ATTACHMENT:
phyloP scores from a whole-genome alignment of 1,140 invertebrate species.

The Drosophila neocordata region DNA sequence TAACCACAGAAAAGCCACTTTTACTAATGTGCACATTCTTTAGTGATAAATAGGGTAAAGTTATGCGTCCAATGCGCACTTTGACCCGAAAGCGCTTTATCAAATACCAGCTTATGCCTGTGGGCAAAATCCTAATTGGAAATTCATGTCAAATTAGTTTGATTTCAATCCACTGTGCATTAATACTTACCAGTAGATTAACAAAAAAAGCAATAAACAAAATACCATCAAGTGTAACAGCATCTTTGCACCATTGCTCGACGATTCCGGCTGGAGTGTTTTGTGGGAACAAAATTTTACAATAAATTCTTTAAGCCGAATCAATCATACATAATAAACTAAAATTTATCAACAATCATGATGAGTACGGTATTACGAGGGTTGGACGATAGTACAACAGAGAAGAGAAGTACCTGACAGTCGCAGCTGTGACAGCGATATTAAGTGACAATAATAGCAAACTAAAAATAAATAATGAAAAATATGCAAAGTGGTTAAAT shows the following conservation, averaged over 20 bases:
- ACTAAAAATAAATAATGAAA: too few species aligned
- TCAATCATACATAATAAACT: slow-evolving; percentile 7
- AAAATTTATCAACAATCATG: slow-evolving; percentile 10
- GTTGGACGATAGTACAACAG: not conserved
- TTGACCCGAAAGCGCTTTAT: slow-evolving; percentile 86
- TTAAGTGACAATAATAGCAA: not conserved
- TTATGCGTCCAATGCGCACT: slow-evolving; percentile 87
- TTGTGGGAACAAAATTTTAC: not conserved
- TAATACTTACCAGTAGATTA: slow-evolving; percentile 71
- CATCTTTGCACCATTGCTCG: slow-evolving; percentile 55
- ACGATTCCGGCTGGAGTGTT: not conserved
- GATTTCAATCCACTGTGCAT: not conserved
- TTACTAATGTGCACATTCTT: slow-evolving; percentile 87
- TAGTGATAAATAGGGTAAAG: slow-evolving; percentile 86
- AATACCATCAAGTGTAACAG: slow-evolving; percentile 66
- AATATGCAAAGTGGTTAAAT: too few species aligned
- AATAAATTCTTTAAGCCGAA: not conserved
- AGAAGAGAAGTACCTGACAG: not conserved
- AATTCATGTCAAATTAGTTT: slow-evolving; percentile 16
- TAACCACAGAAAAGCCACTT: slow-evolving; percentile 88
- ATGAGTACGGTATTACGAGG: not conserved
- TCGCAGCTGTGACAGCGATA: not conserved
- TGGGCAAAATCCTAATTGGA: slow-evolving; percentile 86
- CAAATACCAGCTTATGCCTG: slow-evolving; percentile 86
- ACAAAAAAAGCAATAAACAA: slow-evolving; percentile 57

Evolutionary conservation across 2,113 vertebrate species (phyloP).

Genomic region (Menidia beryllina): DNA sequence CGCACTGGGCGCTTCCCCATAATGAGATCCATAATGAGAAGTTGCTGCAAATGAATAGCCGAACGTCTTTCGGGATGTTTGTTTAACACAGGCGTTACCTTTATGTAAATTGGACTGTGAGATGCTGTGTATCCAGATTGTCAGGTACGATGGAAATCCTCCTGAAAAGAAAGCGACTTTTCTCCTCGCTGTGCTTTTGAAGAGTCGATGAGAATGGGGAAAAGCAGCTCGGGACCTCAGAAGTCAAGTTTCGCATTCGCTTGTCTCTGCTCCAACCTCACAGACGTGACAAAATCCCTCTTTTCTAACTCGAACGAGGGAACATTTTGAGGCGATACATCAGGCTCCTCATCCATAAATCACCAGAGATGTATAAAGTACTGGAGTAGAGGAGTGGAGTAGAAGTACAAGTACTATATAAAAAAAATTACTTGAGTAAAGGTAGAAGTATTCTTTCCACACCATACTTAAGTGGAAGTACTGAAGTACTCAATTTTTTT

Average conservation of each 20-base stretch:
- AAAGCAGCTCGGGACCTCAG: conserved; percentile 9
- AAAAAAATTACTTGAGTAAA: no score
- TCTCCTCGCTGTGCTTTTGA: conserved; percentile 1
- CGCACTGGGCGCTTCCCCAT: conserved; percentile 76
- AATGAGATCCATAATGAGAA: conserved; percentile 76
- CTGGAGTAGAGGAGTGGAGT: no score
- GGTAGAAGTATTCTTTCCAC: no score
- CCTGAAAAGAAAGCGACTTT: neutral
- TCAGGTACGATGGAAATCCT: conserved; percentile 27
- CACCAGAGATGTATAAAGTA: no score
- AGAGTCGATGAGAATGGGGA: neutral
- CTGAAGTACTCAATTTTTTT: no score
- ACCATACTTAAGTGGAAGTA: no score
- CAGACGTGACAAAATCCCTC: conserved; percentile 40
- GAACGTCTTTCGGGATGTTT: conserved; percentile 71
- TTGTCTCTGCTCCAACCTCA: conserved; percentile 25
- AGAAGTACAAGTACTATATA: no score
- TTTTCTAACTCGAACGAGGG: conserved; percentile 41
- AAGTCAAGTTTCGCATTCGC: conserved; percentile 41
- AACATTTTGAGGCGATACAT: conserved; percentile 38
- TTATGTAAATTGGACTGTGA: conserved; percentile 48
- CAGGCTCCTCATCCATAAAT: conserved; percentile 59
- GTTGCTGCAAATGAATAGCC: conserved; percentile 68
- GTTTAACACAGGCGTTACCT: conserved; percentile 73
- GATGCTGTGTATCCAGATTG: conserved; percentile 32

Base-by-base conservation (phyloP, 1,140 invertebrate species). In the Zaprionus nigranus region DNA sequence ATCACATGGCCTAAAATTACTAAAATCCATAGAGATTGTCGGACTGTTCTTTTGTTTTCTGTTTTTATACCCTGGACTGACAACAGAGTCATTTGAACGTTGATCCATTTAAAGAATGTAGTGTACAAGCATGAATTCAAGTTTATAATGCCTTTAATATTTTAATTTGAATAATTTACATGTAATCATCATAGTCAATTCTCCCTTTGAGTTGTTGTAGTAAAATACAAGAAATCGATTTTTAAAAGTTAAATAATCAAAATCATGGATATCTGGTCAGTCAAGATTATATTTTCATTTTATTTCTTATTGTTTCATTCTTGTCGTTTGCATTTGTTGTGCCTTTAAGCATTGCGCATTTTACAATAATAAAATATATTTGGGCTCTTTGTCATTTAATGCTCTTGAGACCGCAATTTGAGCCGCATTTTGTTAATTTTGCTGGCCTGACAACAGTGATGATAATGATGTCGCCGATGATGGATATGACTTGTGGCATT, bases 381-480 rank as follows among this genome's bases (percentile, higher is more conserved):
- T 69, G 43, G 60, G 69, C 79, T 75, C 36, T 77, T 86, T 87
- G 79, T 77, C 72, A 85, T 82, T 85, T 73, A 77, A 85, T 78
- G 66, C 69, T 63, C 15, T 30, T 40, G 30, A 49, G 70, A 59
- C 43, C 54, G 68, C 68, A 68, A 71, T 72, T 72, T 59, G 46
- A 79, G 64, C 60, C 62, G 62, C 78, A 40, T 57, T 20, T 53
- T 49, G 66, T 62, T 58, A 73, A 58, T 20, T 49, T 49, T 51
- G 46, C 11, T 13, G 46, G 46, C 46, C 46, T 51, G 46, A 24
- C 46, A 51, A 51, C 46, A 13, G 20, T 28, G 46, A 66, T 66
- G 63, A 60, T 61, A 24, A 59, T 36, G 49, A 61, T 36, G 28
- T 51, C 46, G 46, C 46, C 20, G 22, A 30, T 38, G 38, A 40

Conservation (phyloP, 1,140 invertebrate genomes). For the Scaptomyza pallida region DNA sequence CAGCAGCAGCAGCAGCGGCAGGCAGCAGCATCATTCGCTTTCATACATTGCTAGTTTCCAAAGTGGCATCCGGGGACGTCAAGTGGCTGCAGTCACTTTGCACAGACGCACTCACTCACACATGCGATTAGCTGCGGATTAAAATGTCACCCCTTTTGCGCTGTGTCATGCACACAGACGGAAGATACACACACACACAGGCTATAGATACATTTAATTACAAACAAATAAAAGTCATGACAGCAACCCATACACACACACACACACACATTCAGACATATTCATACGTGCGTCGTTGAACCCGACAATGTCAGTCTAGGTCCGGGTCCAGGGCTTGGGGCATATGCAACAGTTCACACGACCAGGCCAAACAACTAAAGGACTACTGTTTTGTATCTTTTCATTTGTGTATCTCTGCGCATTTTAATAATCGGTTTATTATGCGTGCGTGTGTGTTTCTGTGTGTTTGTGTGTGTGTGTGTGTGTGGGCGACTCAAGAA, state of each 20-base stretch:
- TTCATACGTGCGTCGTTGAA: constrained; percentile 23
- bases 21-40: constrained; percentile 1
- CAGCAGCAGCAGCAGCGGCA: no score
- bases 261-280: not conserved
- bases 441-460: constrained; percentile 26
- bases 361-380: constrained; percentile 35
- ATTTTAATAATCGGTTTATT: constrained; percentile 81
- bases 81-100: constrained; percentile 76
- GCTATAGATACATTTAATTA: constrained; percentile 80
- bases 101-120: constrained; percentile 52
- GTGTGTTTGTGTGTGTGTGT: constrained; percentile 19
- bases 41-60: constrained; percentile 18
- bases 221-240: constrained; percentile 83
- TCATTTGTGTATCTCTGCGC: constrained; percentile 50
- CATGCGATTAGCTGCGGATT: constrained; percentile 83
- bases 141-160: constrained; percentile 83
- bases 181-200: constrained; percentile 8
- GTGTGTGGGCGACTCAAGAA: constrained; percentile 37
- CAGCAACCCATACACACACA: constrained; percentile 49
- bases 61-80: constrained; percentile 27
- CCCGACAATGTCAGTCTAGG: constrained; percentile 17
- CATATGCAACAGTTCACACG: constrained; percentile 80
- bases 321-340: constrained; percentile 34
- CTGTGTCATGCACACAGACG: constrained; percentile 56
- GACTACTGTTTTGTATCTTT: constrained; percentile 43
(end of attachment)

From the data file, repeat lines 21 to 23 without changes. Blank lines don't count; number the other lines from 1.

- AATTCATGTCAAATTAGTTT: slow-evolving; percentile 16
- TAACCACAGAAAAGCCACTT: slow-evolving; percentile 88
- ATGAGTACGGTATTACGAGG: not conserved